1. The friend I started my shop with 22 years ago had been with her partner for 25 years or so. When he got cancer, they discovered there were a whole bunch of legal issues about her rights if they weren’t married, so they snuck off and made it official. I think they told people and had a small party a year later, when he was doing better. As far as I can tell, many years later, that piece of paper hasn’t made any difference to their relationship.

      1. Oh, I would definitely be nontraditional and reasonably priced. I just never thought I would want one at all… And I really don’t like a lot of the way our culture treats the rings. And weddings, etc. I worked in the wedding industry for a while and swore to never go there…

    3. Gratulations on the decision anti-turkey! Why eat something you don’t like at all just for the sake of tradition (coming from a European without such a strong tradition, so it’s easy to ask).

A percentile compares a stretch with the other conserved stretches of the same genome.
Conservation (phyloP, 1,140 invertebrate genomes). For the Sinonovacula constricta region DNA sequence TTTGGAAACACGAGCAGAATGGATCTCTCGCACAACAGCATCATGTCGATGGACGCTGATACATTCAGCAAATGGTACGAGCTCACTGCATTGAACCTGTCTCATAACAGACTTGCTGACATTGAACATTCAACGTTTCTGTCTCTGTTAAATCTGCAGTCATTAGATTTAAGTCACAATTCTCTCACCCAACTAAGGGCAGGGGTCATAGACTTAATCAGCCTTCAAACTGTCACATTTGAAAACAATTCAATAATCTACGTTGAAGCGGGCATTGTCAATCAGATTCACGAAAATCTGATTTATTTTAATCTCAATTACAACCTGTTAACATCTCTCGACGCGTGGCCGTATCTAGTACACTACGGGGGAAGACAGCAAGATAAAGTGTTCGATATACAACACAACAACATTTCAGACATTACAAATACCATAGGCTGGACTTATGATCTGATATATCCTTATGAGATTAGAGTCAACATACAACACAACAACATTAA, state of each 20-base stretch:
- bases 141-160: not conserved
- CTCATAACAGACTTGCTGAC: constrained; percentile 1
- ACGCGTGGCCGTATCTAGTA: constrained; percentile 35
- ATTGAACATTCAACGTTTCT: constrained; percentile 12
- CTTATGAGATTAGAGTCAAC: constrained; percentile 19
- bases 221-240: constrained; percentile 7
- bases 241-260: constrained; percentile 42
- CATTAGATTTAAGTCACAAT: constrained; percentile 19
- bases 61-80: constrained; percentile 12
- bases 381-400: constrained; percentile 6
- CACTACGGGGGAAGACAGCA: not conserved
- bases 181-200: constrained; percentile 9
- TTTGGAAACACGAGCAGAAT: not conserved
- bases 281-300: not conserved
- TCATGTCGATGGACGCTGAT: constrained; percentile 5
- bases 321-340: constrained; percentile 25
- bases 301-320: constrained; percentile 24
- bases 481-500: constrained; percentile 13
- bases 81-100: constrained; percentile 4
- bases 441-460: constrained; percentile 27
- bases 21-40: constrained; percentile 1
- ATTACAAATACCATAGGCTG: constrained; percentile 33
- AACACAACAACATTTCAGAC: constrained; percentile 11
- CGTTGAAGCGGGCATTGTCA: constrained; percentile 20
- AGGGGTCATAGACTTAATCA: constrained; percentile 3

And gratulations on the proposal even if you’re conflicted about the idea of marriage 🙂
      As with the turkey-tradition you are not obliged to follow a trodden route, so why not think about how you’d dream up your wedding regardless of what society expects (or is it our current Instagram culture?). We were married long ago – before Instagram for sure – but nowadays (in my ripe old age), I’d certainly do something completely different to what seems “in”. Same with the wedding ring – why does it have to be a diamond ring?
      Just curious – very curious (where I’m from, very simply bands of gold are the tradition and I never got the fascination with diamonds for engagement/wedding rings, I’d always pick something less costly/more practical for everyday use).